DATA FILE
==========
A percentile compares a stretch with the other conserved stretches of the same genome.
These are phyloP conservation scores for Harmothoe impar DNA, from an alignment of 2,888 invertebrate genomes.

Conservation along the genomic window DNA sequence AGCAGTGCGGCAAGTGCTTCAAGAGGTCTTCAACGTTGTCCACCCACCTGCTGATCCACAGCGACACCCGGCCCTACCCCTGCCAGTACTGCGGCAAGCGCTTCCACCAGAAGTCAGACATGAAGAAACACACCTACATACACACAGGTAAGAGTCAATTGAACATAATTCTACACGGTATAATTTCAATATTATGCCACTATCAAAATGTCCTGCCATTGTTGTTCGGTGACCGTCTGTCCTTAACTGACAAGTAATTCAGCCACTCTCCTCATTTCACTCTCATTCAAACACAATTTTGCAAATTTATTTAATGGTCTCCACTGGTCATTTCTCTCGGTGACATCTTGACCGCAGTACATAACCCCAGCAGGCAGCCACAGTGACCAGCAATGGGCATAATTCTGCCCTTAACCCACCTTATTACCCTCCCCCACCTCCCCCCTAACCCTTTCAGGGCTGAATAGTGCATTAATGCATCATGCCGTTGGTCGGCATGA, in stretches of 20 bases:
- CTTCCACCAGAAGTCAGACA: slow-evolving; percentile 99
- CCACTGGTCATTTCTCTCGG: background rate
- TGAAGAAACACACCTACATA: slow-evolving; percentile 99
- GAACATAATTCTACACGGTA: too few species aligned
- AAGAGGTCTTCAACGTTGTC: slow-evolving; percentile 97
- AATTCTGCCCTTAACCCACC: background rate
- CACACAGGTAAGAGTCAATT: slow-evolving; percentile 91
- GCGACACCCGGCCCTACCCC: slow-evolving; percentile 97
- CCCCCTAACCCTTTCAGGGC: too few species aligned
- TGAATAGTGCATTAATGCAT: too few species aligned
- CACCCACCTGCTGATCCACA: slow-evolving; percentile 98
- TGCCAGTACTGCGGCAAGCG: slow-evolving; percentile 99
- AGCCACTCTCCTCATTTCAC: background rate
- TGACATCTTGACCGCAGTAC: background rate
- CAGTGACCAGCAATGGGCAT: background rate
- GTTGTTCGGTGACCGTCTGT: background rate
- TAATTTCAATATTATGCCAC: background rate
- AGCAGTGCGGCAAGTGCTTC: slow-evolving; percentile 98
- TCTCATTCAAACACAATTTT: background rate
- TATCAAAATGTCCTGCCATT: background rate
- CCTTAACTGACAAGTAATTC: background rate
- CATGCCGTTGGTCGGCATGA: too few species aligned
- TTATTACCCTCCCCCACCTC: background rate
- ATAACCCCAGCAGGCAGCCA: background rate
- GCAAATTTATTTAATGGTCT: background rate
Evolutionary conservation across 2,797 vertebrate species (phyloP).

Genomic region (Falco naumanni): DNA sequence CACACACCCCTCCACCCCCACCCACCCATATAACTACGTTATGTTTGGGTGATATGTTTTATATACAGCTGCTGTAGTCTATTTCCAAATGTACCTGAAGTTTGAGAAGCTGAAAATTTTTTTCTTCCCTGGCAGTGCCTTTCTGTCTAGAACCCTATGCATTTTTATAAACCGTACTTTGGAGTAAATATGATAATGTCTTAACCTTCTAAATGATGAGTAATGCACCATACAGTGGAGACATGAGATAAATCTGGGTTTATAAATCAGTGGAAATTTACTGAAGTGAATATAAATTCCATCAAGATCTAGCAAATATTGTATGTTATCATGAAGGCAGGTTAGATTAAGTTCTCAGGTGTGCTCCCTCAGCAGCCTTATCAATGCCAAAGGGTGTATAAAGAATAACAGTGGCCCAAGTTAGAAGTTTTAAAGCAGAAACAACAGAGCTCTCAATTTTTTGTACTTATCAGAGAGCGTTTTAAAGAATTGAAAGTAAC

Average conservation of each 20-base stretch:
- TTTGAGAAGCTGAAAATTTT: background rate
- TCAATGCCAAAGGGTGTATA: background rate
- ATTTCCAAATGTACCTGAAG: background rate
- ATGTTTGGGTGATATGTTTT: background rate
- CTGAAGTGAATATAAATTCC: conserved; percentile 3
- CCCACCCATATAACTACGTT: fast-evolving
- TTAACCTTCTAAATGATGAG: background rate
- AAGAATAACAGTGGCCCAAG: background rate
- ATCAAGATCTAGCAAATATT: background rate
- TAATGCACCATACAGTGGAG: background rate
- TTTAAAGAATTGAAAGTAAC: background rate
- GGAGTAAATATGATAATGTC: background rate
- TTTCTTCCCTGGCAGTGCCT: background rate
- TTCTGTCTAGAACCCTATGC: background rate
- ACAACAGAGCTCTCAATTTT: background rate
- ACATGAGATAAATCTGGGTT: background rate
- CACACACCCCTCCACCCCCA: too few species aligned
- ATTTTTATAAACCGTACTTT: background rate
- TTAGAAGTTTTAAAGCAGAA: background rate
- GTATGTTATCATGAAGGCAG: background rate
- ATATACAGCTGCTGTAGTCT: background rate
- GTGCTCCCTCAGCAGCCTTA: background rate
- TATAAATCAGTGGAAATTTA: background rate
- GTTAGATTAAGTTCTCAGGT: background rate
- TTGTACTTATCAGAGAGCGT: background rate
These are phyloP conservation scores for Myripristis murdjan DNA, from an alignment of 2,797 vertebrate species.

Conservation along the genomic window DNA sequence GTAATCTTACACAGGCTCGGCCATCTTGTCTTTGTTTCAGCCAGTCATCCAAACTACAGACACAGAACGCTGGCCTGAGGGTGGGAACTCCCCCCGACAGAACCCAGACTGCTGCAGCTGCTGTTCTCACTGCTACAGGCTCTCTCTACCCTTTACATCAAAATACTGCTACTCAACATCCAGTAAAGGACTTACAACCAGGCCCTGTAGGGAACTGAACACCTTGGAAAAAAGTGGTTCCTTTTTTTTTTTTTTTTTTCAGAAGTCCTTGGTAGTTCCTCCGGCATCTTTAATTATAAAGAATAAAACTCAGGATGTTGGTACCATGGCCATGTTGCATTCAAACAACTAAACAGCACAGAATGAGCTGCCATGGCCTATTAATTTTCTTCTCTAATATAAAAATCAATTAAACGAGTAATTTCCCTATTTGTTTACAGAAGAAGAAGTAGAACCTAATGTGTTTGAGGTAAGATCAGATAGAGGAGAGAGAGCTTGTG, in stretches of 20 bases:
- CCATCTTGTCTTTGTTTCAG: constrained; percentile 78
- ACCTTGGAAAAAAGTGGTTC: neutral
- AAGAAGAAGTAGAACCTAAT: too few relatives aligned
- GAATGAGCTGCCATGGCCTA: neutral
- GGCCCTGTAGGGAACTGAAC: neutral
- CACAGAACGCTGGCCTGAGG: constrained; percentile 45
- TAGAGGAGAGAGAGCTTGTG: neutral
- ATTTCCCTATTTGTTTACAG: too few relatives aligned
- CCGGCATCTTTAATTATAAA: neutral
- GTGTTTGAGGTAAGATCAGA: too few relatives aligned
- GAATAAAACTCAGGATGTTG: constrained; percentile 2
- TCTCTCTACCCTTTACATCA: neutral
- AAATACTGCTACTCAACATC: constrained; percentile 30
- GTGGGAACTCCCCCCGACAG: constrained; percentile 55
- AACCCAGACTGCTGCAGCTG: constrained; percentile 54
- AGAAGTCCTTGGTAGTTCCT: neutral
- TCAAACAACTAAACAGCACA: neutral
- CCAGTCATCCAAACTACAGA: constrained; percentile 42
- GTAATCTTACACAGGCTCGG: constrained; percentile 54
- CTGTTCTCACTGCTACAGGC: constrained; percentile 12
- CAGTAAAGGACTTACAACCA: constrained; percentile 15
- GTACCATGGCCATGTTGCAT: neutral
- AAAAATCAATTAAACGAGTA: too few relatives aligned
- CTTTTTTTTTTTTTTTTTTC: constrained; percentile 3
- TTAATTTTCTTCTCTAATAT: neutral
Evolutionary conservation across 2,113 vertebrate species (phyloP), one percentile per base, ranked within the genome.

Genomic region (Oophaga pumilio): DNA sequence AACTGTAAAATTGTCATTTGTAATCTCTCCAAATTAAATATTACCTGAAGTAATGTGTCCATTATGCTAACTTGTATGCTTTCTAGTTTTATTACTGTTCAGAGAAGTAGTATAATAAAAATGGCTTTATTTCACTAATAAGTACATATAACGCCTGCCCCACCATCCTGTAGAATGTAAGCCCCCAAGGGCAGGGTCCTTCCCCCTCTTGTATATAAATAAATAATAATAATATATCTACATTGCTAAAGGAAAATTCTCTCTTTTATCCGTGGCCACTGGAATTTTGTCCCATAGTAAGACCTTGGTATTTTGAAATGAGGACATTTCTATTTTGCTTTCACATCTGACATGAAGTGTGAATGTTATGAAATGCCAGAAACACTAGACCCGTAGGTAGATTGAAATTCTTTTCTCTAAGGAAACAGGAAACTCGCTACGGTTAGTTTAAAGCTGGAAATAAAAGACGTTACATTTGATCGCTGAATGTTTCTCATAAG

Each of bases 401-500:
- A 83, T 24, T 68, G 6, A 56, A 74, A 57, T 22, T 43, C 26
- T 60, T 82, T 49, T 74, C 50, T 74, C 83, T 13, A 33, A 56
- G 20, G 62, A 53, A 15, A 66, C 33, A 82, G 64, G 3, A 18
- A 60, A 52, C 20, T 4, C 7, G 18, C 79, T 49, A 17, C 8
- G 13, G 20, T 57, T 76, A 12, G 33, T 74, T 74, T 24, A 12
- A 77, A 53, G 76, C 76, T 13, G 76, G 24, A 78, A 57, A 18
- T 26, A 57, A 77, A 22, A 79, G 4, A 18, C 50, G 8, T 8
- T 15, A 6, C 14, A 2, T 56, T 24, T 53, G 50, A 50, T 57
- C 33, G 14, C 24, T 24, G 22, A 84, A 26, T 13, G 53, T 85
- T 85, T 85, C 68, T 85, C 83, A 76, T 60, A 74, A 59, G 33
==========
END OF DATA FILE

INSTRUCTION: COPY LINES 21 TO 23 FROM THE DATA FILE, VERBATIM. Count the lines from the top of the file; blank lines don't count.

- AGCAGTGCGGCAAGTGCTTC: slow-evolving; percentile 98
- TCTCATTCAAACACAATTTT: background rate
- TATCAAAATGTCCTGCCATT: background rate